The momentary spark created by these machines is like a static discharge. The high open circuit voltage of the power source is present as the tungsten touches the workpiece. Lift Arc Technique Page 10 . This allows low-amperage contact (touch) GTAW arc starting without sticking or contamination and without high frequency when using direct current. Pulse mode arc starting and stabilizer circuit machines utilize special circuitry to impose a short duration high intensity pulse of voltage on the output circuit when the output load voltage is at a specific value. As the electrode is brought near the work the voltage pulses help the arc jump the gap and welding begins. The scratch start technique creates an arc by scratching the tungsten lightly on the workpiece like a match. Capacitive discharge circuits on DC only machines produce a high voltage discharge from a bank of capacitors to establish the arc. When not welding. Or the tungsten may be touched to the workpiece and pulled away slightly to establish the arc. This creates the tendency to stick or weld itself to the workpiece. Lift Arc GTAW is a specially designed circuit that limits voltage to a low sensing voltage and the short circuit current is limited while the tungsten is touching the workpiece. After the tungsten is lifted and the arc is established. A machine provides or generates this pulse only when the output voltage is greater than 30 volts. Although capacitive discharge machines have good arc starting capability. Once the arc is started. The high intensity voltage pulses do affect other electronic circuitry in the immediate vicinity. but the effect is not as pronounced as that of a highvoltage high-frequency arc starter power source. the amperage goes to the amperage set on the power source. voltage (or pressure) is at maximum because no current is being allowed to flow and the pulsing circuitry is enabled. weld circuit load voltage typically drops to about 14 volts and the pulsing circuit senses this change and drops out. The pulse mode circuitry can also help stabilize the AC arc because it is enabled during times the voltage sine wave is transitioning through zero.OTHER METHODS OF ARC STARTING High frequency is not the only method of starting and stabilizing the welding arc. Lift Arc™ Welding where the use of high frequency for arc starting is not allowed or is not available may require a scratch or touch start technique. they do not have the arc stabilization properties of high frequency machines so these power sources are for only direct current.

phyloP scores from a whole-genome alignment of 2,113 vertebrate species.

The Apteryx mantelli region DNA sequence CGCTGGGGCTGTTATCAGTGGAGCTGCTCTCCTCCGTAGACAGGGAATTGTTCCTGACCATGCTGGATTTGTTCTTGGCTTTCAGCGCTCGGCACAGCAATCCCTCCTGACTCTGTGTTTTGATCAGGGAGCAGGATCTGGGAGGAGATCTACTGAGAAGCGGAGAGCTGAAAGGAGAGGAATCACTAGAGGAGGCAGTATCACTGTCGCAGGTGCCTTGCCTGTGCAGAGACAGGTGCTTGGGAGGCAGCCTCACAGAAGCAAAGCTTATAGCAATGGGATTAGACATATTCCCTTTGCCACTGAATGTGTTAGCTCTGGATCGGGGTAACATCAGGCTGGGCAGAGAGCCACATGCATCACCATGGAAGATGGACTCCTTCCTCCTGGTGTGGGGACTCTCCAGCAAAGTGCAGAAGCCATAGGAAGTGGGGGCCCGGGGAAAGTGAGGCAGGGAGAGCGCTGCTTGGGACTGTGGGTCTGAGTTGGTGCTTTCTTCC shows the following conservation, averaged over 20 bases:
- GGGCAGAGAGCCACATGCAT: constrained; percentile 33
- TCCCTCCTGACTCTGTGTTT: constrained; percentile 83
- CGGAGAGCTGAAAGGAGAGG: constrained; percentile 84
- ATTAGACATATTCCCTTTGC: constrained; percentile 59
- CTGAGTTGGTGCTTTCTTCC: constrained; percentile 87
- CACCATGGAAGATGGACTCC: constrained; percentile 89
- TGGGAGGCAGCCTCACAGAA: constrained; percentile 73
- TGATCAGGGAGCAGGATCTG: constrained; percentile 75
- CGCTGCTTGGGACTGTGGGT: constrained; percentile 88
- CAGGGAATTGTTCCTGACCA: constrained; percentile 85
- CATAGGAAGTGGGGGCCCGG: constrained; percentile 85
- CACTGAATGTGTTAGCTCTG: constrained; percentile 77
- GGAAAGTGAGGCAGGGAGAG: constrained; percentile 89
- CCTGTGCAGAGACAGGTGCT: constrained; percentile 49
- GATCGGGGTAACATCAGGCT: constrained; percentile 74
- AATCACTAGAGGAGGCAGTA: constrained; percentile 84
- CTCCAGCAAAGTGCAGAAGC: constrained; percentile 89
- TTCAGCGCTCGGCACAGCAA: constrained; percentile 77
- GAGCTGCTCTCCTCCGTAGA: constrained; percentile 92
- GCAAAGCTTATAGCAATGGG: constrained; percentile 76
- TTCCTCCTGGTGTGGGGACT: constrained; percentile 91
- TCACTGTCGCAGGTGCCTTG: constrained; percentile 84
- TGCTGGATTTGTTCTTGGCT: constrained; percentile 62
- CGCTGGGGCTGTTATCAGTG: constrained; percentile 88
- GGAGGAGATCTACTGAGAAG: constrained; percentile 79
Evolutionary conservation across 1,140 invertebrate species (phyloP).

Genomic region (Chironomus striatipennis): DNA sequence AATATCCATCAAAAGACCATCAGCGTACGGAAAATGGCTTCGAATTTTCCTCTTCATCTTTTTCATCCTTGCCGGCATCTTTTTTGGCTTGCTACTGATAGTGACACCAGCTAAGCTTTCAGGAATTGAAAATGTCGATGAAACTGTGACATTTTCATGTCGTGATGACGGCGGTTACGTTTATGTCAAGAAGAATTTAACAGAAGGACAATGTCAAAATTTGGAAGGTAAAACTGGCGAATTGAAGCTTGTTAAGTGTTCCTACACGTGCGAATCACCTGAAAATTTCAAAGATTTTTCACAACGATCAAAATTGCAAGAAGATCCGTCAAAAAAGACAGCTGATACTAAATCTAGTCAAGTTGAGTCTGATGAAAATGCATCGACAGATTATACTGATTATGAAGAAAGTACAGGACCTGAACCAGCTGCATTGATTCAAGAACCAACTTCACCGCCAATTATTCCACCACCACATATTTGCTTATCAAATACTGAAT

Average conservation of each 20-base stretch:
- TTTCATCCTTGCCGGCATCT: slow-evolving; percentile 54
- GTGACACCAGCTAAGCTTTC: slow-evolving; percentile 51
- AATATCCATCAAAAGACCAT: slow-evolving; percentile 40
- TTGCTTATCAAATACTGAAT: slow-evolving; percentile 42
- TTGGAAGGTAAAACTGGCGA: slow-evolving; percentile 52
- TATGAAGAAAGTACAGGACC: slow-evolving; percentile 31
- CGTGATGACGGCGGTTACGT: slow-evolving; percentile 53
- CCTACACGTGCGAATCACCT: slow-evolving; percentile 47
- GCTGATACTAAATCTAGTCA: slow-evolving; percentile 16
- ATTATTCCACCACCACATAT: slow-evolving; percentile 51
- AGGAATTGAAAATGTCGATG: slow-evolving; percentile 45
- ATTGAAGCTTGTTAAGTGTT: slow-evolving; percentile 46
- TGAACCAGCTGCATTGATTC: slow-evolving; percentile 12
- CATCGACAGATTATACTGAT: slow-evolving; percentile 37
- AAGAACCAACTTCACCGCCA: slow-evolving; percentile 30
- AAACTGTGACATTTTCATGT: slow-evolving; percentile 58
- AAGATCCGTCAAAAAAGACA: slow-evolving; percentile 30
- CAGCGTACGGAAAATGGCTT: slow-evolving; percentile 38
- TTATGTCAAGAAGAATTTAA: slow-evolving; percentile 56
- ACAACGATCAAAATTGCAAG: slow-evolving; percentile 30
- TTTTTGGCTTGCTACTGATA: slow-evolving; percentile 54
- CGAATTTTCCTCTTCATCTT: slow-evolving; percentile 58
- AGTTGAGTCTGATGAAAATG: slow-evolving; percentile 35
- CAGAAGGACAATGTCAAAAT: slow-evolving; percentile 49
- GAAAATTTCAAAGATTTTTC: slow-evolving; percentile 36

The water cooled torch is designed so that water is circulated through the torch cooling it and the power cable. a water cooled torch and cable assembly may be used. an electric motor. The figure below shows a typical cooling system such as would be used on a single torch. Where freezing conditions may be encountered. The power cable must be heavier than the cable in a water cooled torch. It consists of a pump. thereby cooling it. The type of cooling system termed "individual self-contained" consists of a tank. circulates through the torch. The water is brought to the torch through a hose.COOLING SYSTEMS When applications call for high amperages. The power cable may be wound around the gas carrying hose or inside the gas hose. and is returned through another hose. the fuse link will melt in two and prevent damage to other more expensive components. A safety device known as a "fuse assembly" can be installed in the power cable. This is possible because the cooling water returning from the torch cools the cable and allows it to carry a much higher amperage. This assembly contains a fuse link which is also cooled by the water. In this way the power cable can be relatively small making the entire cable assembly light and easily maneuverable by the operator. A torch manufacturer's specifications will designate the required amount of cooling water for a specific torch. A mix of distilled water and pure ethylene glycol has sufficient lubricative qualities for adequate pump lubrication. The pump runs all the time the machine is on and recirculates the water through the system. When using a water cooled torch a lack of cooling water or no cooling water at all will cause a heat build-up and will probably cause the polyethylene sheath to melt or possibly burn the power cable in two. a mix of distilled water and pure ethylene glycol may be used. welding can continue. or when welding continuously. Typical Single Torch Cooling System TORCHES The torch used for GTAW welding may be either water or air cooled. and the water returning from the torch flows around the power cable. The power cable is contained inside a hose. If there is no cooling water circulating. They require no additional cooling other than the surrounding air and the flow of the relatively cool shielding gas through the torch. Cooling water may be supplied from individual self-contained cooling systems. The fuse link is easily replaced. Air cooled torches are popular for lower amperage applications. The power cable will be considerably smaller than the work cable being used. Care must be taken to prevent water from freezing. When the fuse link is replaced and water flow is maintained. Page 11 . holding tank and radiator. which also contains the power cable. and a high pressure pump to circulate the water. This wouldn't be possible if it were not cooled. High production or high amperage torches are usually water cooled while lighter duty torches for low amperage applications may be air cooled.